Author Series: Melanie Ever Moore
I’m Melanie Ever Moore. I am a writer and photographer (also a wife, a mom and yoga enthusiast) currently based out of a tiny town in northern Alberta, Canada. I am the author of 'Hope Quest book 1: Blackbird' and 'Hope Quest book 2: The Lightning'. I also have two poetry and dance photography collections out in the world, 'Elegant Execution' and 'The Stars Went Out'.
What initially got you into writing?
I don’t remember ever making a conscious decision to become a writer. I certainly never told myself “I should write.” It just started very naturally and organically - and early - for me. I had been verbally telling stories since I was three or four and then started writing them once I learned how to print in kindergarten. I started keeping a daily journal of my thoughts at seven years old. I was always a really quiet kid and came from a household where expressing wants or emotions was discouraged, so writing was the safest and most effective voice I had to express myself and my very active imagination.
Who are your biggest influences and why?
Eric Wilson and his 'Tom & Liz Austen' series were some of my favourites when I was young.
I loved the idea of kids taking charge of their destiny and going on adventures without adult interference. I particularly loved 'Vampires of Ottawa', which was one of the first horror stories that I ever read. I always had a leaning towards darker themes - ghosts and the undead and such. It might have been because I spent my formative years growing up in my grandparent’s funeral home in Winnipeg. My grandma would let me hang off the bier when I was three, four years old (the wheeled platform that caskets sit upon), so that I could regale the deceased with my endless stories (they made for the best audience - attentive, captive, non-judgemental, lol).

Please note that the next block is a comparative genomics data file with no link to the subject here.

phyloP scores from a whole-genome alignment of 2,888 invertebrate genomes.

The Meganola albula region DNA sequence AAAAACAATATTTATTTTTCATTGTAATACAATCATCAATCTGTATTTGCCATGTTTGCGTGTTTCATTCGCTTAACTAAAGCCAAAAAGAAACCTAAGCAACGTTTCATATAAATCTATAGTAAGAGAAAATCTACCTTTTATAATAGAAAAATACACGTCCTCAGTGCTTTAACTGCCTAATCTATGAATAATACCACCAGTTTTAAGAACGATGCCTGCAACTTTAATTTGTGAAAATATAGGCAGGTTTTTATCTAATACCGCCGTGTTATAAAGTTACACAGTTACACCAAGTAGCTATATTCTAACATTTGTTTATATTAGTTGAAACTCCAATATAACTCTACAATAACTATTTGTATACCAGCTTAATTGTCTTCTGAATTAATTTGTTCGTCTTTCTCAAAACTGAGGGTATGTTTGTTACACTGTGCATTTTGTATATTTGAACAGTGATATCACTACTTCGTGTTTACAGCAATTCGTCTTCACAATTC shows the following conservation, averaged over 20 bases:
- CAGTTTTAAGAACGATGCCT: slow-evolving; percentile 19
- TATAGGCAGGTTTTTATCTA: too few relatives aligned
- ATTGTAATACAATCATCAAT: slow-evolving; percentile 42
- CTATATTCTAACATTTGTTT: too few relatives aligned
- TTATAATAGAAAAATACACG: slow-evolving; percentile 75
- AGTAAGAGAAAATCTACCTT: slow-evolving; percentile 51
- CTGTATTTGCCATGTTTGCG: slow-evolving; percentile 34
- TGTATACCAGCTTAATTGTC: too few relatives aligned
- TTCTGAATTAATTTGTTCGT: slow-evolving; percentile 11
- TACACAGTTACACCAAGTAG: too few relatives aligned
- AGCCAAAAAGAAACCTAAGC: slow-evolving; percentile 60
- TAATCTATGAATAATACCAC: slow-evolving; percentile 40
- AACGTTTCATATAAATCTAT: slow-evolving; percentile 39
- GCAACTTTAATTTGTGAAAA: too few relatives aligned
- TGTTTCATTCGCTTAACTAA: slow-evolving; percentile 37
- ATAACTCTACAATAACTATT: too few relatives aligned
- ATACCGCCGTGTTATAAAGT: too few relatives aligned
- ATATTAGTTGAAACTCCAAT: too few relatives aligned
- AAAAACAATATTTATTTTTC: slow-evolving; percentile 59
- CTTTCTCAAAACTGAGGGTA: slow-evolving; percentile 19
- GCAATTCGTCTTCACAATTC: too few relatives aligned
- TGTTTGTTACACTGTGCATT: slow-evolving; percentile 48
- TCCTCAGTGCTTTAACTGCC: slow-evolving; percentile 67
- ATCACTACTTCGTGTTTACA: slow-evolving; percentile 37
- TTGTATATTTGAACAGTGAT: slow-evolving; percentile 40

I was raised in an environment where death was a very natural, though mysterious, part of life. The fact that it scared a lot of people was not lost on me as I got older and it really only made it more alluring. Discovering Stephen King when I was ten years old was a real eye-opener for me. 'Cujo' was the first book of his that I read and it really opened the door for me to begin expressing my interest in darker themes in my writing.
As a young girl, however, this interest was not encouraged by my family or teachers, and in fact, I think it scared them. In the sixth grade, I was chastised in front of the class for handing in another horror story. It disturbed my teacher to the point where he yelled, “stop writing about scary things! Focus on rainbows and butterflies instead!” Despite having a difficult time finding an audience, I figured, as a kid, that if Stephen King could write about all the scary things he could imagine, then why couldn’t I?
My first publication at twelve, followed by being awarded a coveted spot at a young writers summer camp when I was fourteen, sealed the deal in reassuring me that I was on the right path.